He was trapped and signed on the line to volunteer. Emily told him that all of the parents wouldn't be able to come but she hoped that he would. He had a little ray of hope.
    Each day she gives him an update on his chances. The next morning she pled with me to please take her early to school so she could turn in her paper before everyone else. I did this.
    That evening she told Dean, "Dad, I took my paper in early and I took it right to my teacher and said, ' Mrs. Favero, my dad has never been on a fieldtrip for me or any of my brothers and sisters and he signed up so can he please, please, please come?" Mrs. Favero said she thought he could. So many parents signed up however that they had to have a drawing to see who was allowed to go. Good news- Dean made the cut! He will have a great time. It's just new terrain for him. (first half of comment)

  2. Amanda is still deciding where to go to school. We still need to visit Utah State and then hopefully her decision will be easier.
    I am doing well although nervous to be overwhelmed. My first days at Stoney Brooke Assisted Living went well. I already love the people and feel qualified to do this job. They are so appreciative. I will make my own activity calendar for February and so will choose what we will do. I have ordered the Reader's Digest Treasury of Favorites from Yesterday. I plan to ask them each which songs they recognize and then we'll play name that toon and have a sing along.
    I already asked those who usually participate which countries they have lived in or visited and we'll be starting our "vacation to....." series. We'll have a project initially where they will decorate a wooden box for keeping track of their travels. We'll then visit one country a month and the cook said that she would cook a semi-authentic meal for lunch that day. I'll try to get one performer to do something from that country and then we'll have some hands on activities. When we're done, I'll give them a wooden nickel with the name of the country we visited so they can put it in their box.
    Lastly, I am going to have a once a month "brain exercise" activity for those who want to take a more active part in keeping their short term memory. (I plan to enroll in this). I have been learning of small things that can be done to increase that part of your brain. I expect this to not have much participation at first but hopefully when they see how much fun we will have, they'll come for the social time at least.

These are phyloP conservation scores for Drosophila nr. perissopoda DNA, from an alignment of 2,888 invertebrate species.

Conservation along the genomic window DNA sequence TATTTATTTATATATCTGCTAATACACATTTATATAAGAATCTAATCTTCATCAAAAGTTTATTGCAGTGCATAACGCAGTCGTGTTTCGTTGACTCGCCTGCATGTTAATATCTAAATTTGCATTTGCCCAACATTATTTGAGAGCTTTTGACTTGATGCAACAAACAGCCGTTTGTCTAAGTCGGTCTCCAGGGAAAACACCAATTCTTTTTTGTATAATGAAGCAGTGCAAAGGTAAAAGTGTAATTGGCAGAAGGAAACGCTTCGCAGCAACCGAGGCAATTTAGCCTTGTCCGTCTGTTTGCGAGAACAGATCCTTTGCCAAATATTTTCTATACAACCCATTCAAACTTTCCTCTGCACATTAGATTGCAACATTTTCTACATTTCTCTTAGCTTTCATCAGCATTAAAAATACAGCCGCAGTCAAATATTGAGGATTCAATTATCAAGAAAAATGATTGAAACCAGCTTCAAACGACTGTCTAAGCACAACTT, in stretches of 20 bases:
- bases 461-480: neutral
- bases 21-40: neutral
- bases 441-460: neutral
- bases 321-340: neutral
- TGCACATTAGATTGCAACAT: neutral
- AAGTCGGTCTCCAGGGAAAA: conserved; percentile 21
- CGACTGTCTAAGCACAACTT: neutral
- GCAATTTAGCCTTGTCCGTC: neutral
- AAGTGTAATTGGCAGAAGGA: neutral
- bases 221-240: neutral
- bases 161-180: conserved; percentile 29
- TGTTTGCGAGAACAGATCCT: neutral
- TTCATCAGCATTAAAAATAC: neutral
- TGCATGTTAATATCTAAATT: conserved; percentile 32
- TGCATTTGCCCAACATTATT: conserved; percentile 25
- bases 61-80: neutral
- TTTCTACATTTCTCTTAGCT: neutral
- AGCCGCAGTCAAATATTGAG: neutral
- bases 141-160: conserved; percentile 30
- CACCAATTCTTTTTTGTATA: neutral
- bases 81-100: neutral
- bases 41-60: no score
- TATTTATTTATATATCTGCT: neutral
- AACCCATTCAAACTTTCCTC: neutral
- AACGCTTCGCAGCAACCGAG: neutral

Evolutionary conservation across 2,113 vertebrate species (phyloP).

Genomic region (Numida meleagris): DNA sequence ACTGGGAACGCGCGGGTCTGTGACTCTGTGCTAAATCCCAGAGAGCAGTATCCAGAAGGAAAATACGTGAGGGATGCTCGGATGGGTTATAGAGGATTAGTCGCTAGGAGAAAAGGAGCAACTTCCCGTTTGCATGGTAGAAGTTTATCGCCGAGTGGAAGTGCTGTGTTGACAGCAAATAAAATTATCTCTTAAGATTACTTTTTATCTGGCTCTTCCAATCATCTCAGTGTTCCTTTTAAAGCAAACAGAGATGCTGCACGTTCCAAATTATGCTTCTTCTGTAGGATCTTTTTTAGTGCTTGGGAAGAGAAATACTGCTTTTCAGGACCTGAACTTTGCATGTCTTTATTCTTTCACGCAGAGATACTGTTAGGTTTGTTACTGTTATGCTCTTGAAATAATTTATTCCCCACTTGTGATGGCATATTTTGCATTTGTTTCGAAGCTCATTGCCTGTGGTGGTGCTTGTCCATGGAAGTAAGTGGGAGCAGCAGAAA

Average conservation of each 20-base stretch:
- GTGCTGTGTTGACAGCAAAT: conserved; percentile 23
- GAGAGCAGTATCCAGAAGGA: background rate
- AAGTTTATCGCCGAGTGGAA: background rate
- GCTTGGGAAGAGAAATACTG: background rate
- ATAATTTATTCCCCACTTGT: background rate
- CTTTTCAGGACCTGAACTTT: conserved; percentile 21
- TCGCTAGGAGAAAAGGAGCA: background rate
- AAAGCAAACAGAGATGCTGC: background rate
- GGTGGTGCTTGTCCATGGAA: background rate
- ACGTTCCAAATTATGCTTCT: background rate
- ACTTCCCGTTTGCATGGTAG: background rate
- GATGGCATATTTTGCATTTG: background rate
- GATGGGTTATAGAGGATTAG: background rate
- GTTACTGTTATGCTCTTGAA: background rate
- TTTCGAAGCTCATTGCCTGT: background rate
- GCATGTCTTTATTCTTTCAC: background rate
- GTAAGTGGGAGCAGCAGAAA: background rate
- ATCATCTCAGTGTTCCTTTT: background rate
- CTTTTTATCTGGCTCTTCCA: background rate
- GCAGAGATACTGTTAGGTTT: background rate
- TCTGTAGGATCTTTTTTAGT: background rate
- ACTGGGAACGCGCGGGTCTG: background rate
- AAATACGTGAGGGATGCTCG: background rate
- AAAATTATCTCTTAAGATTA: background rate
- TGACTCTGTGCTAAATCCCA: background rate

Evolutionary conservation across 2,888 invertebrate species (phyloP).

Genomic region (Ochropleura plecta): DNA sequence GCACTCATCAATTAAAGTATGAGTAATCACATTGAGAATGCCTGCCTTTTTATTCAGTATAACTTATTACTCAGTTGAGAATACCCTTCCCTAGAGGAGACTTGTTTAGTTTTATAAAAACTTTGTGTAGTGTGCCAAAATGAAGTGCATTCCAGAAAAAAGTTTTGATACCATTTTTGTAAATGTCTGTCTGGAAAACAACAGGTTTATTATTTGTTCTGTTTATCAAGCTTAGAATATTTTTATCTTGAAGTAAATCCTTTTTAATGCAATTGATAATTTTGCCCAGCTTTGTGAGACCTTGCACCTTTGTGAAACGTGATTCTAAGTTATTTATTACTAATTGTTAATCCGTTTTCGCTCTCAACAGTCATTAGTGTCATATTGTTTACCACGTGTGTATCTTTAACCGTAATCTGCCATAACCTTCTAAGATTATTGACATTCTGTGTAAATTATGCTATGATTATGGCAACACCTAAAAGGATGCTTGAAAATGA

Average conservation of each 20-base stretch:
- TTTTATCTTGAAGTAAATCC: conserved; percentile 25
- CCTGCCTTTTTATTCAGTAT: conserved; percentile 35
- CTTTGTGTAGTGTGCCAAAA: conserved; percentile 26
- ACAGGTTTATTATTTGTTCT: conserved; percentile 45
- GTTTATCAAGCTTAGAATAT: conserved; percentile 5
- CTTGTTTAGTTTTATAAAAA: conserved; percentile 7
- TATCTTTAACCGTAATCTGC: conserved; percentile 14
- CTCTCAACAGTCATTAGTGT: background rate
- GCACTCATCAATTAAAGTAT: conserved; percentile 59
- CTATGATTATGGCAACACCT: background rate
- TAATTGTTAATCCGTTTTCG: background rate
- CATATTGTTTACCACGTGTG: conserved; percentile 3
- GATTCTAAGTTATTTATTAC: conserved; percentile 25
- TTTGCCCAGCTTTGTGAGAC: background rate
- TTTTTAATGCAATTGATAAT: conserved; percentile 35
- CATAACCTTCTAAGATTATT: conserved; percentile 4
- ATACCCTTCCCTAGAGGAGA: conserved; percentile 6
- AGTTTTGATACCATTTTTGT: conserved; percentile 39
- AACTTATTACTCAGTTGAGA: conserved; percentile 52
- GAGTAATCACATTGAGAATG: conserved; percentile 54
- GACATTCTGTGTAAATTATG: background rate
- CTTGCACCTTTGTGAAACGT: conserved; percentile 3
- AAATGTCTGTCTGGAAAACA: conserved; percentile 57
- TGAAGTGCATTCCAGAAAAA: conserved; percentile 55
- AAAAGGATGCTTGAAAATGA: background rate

I am also going to take my little video camera which I used to send you email clips and we'll film some of the activities so we have a nice video at the end of the year.
    My brain always has such big plans, but I hope at least some of this is do-able. I think it will be. They are very kind to me there. If I'm ever losing at a game, they console me. One lady even spoke to my dice before she handed me the cup during Yahtzee. I believe she said, "Come on baby!" We actually all screamed for joy when I finally got a good roll and the director came to see what all the racket was. She seemed happy to see us having fun. I feel like at least for now, this is where I should be and truthfully it's not as much a money issue as taking care of my brain. I would do it for free. Dean has me visit some of the sisters in the ward that have severe depression sometimes. It is hard for me to do but I promised the Lord that if I ever got feeling better, I would talk to others about my experience if it would help. I read my patriarchal blessing the other day and it said, "You will be called upon many times to comfort the aged and to make comfortable the sick and the weary and to buoy up the depressed and to help those who have troubled minds."
    I know it probably seems like I'm a little manic but I feel at peace for now. That isn't the way I always feel. It's nice to feel like I have the skills for a job for a change.
    I bet when you read your partriachal blessings you have some different insight considering what you're doing right now. Have a good week. Love, Cheryl